A Slice of Ready Salted Simulation

ultra processed foods

As recently as the mid-2000s, the term ‘ultra-processed foods’ – or UPFs – was only just starting to enter into public lexicon. Fast forward fifteen years, and these highly manufactured goods account for a huge percentage of all the food consumed within the UK.

For the average person in the UK now, about half of the calories they intake are made up of ultra-processed foods. This means a significant portion of a person’s energy intake consists only of these foods, that largely contain high levels of salt, sugar and saturated fats and are wholly devoid of the natural and healthy nutrients we need.

Typically, ultra-processed foods may contain four or five core ingredients and these are made up of additives such as preservatives, emulsifiers, sweeteners, artificial colours and flavours.

Some examples of these foods include: ice cream, ham, sausages, crisps, mass-produced bread, breakfast cereals, instant soups, fruit-flavoured yoghurts and carbonated drinks.

The prominence of ultra-processed foods has risen meteorically, and are synonymous with the rise in popularity of junk and fast foods. A marriage of convenience, that naturally has gained credence in a world where we’re constantly being squeezed for time and these options present themselves as a logical solution.

Yet with this rise, has come increasing concern over the impacts on the human body and the overall health of the public and this had led to growing amounts of studies and research being conducted to this end.

This escalating scrutinisation unequivocally points one way – that ultra-processed foods can be extremely harmful to us. There is a plethora of evidence linking UPF to increases in cancer, heart disease, strokes and dementia to name a few.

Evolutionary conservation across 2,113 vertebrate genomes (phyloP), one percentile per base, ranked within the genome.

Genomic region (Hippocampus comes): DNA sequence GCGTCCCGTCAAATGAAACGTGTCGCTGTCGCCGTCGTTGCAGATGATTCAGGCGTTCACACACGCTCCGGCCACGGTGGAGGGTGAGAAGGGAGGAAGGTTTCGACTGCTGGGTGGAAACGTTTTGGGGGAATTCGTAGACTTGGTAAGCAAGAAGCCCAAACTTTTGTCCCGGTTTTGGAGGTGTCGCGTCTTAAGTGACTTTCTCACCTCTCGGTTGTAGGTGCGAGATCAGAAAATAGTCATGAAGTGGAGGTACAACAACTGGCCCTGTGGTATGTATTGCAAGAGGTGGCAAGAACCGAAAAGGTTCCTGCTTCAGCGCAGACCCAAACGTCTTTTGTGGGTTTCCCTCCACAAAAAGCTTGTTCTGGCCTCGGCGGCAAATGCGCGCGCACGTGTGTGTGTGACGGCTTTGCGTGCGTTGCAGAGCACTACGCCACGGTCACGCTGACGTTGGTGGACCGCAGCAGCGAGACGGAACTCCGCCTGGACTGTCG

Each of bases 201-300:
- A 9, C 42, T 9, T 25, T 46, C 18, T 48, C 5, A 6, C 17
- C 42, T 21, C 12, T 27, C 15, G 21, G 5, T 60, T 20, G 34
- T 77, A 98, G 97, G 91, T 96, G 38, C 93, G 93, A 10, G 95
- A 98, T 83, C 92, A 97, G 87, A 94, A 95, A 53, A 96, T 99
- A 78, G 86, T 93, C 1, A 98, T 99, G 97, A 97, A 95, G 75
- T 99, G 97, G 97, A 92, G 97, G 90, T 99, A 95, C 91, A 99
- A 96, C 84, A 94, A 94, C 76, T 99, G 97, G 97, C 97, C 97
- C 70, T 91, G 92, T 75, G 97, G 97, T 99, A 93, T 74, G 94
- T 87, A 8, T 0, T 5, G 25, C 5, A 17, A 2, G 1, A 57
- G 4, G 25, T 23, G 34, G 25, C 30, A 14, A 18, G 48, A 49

As it stands today, reliance on food products that are ultra-processed is deep-rooted into modern society. Manufacturers produce these at a fraction of the cost of more nutritional, organic foods and can turn over far more in much less time. Efficiency is a key cog in the pillar of profitability, which more often than not is the bottom line – this is business, after all.

Supermarkets these days, where the majority of the population source the foods that comprise what we all eat throughout our lifetimes, are rife with UPFs. Fast-food establishments share this sentiment, and while both are able to appease our appetites for convenience, consideration beyond that wanes.

Aligned with the aforementioned raft of studies being published that are conclusively touting the science behind the danger of UPFs, the long running successful marketing strategies a lot of these monolithic corporations employ that are heavily boiled in small-print and asterisks are starting to wash thin. Whereas these companies can bombard with heavily funded advertising budgets and stick to their front lines, regardless of how truthful they actually are, the independent sector has always been synonymous with accountability.